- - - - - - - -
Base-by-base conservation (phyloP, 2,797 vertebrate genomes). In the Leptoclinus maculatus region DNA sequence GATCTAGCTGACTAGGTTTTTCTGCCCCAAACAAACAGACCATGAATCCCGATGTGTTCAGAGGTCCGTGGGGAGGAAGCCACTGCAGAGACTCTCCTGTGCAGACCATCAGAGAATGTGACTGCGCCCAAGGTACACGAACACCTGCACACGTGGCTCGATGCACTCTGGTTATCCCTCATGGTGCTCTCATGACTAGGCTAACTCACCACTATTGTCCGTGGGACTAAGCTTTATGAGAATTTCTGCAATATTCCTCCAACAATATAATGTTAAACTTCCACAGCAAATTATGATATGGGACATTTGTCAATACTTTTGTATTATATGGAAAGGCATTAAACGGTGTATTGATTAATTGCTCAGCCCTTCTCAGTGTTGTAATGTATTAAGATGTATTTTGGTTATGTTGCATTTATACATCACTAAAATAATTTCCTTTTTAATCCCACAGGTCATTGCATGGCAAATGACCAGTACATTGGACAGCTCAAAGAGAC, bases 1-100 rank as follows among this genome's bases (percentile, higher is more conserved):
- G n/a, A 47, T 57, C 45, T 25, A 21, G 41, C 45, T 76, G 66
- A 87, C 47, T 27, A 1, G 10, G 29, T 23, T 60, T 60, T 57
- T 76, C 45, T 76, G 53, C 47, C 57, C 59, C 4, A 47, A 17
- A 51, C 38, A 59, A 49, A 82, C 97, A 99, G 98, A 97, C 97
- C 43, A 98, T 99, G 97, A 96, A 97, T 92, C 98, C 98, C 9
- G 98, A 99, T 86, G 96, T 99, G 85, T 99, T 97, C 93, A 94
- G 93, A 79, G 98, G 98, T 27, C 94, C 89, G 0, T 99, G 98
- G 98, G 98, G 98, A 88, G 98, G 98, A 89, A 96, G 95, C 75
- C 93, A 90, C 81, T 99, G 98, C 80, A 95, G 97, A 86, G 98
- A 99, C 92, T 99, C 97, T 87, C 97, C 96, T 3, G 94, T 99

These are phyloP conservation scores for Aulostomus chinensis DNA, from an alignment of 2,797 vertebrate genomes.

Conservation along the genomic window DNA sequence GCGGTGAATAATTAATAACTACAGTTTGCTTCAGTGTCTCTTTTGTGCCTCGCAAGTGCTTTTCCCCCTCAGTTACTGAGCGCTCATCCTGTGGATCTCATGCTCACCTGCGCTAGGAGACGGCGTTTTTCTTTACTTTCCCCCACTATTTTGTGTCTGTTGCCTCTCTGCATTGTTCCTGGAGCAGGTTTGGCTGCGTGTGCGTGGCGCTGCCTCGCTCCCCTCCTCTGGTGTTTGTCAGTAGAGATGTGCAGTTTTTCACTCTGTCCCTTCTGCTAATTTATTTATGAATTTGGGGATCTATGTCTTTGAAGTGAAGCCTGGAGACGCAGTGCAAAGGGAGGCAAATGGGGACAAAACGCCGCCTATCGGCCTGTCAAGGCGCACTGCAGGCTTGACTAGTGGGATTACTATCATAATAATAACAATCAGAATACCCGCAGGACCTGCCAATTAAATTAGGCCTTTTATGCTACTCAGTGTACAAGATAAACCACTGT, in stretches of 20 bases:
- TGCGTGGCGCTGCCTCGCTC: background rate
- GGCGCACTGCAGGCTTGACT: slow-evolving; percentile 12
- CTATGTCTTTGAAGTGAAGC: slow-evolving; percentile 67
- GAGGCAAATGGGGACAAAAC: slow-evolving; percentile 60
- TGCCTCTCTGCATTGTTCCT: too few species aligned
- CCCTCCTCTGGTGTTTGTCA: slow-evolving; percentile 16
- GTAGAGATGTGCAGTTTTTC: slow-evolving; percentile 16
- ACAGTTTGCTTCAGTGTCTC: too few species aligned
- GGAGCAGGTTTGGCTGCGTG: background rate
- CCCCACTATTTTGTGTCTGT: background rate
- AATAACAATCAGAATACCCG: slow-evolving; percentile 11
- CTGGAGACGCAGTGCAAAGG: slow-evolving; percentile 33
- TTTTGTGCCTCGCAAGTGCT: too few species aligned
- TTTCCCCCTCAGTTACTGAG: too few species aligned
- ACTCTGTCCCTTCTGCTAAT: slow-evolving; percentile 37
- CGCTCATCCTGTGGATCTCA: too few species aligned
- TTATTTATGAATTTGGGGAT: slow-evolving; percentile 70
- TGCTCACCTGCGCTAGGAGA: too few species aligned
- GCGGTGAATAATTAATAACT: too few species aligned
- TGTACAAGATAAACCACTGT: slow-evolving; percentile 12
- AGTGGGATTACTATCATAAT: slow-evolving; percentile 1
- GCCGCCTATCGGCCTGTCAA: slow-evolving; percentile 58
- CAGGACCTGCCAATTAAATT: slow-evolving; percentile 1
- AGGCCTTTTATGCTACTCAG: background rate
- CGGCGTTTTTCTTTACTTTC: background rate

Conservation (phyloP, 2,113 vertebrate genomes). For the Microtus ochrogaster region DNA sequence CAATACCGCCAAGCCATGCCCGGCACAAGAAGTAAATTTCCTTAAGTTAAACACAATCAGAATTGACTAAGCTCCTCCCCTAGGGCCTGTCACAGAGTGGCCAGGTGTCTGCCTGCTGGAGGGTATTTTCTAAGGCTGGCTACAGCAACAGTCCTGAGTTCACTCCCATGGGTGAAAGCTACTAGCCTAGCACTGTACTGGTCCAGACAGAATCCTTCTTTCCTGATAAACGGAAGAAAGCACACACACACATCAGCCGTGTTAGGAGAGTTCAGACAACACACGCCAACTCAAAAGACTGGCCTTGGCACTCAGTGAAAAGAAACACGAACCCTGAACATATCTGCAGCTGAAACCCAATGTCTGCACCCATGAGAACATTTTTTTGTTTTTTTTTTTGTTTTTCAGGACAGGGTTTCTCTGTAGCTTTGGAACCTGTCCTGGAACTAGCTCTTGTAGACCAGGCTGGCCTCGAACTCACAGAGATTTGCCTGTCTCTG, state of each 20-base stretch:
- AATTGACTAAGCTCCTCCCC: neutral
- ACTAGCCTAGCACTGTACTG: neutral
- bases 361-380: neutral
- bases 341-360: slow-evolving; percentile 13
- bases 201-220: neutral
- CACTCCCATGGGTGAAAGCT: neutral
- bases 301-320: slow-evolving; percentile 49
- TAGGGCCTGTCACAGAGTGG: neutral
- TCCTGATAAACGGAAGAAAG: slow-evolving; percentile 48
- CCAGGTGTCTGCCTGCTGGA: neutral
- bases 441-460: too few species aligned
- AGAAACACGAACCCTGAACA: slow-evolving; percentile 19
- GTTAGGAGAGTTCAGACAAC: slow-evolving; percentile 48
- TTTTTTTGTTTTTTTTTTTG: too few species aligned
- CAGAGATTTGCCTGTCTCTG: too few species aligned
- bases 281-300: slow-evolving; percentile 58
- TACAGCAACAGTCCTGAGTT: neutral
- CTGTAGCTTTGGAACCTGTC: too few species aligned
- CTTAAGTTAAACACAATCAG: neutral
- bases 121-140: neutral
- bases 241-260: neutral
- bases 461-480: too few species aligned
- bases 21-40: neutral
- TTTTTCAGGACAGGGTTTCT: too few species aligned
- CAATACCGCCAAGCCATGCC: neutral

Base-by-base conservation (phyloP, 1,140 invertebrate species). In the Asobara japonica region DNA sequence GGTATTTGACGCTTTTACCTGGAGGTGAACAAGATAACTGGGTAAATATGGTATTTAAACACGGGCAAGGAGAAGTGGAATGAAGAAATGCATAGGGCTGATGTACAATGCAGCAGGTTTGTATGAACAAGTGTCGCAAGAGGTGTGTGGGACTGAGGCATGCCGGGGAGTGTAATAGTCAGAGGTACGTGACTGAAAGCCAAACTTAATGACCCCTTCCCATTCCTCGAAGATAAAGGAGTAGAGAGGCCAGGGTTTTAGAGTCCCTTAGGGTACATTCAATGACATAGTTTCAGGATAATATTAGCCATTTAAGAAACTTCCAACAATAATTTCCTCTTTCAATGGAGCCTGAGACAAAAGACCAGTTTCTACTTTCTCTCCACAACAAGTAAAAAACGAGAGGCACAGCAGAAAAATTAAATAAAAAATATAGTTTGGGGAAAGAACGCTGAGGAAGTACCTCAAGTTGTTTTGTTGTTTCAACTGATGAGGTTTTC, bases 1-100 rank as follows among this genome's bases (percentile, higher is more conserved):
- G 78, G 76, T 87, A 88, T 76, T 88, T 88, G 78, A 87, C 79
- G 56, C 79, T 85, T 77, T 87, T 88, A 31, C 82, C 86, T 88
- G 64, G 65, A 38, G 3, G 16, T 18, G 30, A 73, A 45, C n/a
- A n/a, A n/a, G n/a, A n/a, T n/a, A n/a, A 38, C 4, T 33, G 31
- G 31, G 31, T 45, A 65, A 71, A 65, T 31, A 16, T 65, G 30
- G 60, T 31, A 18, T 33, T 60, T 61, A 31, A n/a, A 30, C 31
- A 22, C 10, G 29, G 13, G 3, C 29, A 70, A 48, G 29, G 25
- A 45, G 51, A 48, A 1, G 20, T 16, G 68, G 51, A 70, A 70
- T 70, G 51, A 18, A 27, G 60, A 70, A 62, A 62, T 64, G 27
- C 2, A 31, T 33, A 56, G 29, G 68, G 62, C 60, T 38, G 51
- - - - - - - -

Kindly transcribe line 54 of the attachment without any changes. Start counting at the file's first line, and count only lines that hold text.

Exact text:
- CAGAGATTTGCCTGTCTCTG: too few species aligned